Most sustained and non-sustained arrhythmias were initiated by an R-wave falling within the vulnerable period of the preceding T-wave. Example traces are shown for a non-sustained arrhythmia in figure 5A and for a sustained arrhythmia in figure 5B.
Gross examination of the hearts showed significant damage of the anterior walls of both the left and right ventricular surfaces extending from the ligation to the apex on all control hearts (Figure 6A). In contrast, the hearts from the lidocaine group showed smaller areas of damage towards the anterior apical region of both ventricles (Figure 6B) while in the riluzole group, there was minimal gross pathological damage evident (Figure 6C).
Microscopically, the anterior apical regions of the control hearts showed extensive interstitial haemorrhage and oedema (Figure 6D and 6E). In contrast, the anterior apical regions of the riluzole hearts showed minimal oedema or haemorrhage (Figure 6F). The extent of haemorrhage and oedema in the anterior apical region of the lidocaine-treated hearts was more similar to that of the control hearts (Figure 6G). Contraction band necrosis was most evident in the control group. There was no inflammatory cell infiltrate.
Reports of arrhythmias occurring in phases following an AMI date back to 1950 ; the phases having been classified as Phase 1, associated with the period of reversible injury  and Phase 2, which commences during the early inflammatory stage of infarct evolution  and is defined by the establishment of myocardial necrosis . Further studies found that Phase 1 arrhythmias comprised two distinct sub-classifications, now known as Phase 1a and Phase 1b , ,  with Phase 1b defined as heralding the onset of irreversible myocardial damage . Phase 1a arrhythmias are generally considered to commence between 0 and 5 minutes post coronary artery occlusion , ,  and terminate between 3 and 20 minutes post occlusion , , . Phase 1b arrhythmias are generally defined as commencing between 5 and 20.5 minutes , ,  and terminating between 18 and 90 minutes post occlusion , , , . Phase 2 arrhythmias commence after phase 1b .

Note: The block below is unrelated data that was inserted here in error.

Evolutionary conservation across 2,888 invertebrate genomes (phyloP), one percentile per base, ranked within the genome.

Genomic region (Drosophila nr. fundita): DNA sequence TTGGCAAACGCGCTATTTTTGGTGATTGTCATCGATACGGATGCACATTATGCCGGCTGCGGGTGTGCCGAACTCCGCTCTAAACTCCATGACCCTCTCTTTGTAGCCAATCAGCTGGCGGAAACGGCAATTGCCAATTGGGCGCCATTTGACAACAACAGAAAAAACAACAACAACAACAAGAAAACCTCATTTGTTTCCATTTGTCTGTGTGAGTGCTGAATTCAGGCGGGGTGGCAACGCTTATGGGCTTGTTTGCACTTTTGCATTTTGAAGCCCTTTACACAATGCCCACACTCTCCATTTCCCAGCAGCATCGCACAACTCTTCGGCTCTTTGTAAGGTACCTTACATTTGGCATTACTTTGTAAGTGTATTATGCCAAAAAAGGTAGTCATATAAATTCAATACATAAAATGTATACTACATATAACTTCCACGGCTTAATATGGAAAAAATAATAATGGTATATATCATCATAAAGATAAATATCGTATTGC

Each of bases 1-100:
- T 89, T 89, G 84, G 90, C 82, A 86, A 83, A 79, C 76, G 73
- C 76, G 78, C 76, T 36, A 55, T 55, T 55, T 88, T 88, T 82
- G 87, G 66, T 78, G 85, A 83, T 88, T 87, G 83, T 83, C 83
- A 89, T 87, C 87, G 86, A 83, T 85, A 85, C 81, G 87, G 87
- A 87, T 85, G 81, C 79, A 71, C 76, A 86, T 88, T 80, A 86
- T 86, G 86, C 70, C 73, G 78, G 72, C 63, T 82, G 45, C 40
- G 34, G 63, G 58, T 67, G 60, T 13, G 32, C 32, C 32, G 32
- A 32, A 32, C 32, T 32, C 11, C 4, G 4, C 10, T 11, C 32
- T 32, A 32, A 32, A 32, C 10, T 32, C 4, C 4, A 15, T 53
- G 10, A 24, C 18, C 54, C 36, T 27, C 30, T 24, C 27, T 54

Consistent with this, in this study in in vivo pigs, we found that Phase 1a spanned from 0 to 20 minutes, Phase 1b spanned from 20 to 50 minutes, and Phase 2 spanned from 50 to 180 minutes (the time of termination of each experiment) after coronary artery occlusion (figure 1). We also found that neither lidocaine nor riluzole significantly affected the incidence of any of the types of Phase 1a arrhythmias but that both reduced the incidence of sustained arrhythmias during Phase 1b, although this was significant at P<0.02 only for riluzole. Most notably, riluzole significantly reduced the incidence of Phase 2 arrhythmias irrespective of the type of arrhythmia (PVCs, doublets, triplets, bigeminy, trigeminy, non-sustained VT, non-sustained VF, sustained VT and sustained VF).
We have previously shown that riluzole blocks myocardial INaP and reduces the rise in intracellular [Ca2+] resulting from hypoxia  and we now show here that riluzole significantly reduces the extent of myocardial damage at both the gross and microscopic levels following 3 hours of ischaemia. Similarly, it has been shown that lidocaine blocks INaP  and in these experiments lidocaine also reduced the extent of myocardial damage, although not as well as did riluzole. We therefore propose that INaP blockers, and in particular riluzole, can reduce the extent of myocardial damage as well as the incidence of Phase 2 arrhythmias and Phase 1b sustained arrhythmias.
Saint et al  showed that, under normal conditions, INaP allows a Na+ influx with an amplitude of around 0.5% of that of the transient sodium current. However, under hypoxic conditions such as ischaemia, INaP is enhanced by about a factor of 3 or 4 . Because INaP does not inactivate, it can potentially cause a large influx of Na+ and the consequent rise in [Na+]i can produce a slowing or reversal of the myocardial sodium-calcium exchanger (NCX) . The subsequent overloading of cells with Ca2+ causes myocardial damage, loss of gap junctions, and impaired cell coupling . Hence, it appears that lidocaine and riluzole, both myocardial INaP blockers, significantly reduced the extent of myocardial damage from ischaemia by reducing the [Na+]i overload and consequent sequence of events leading to [Ca2+]i loading and cell damage.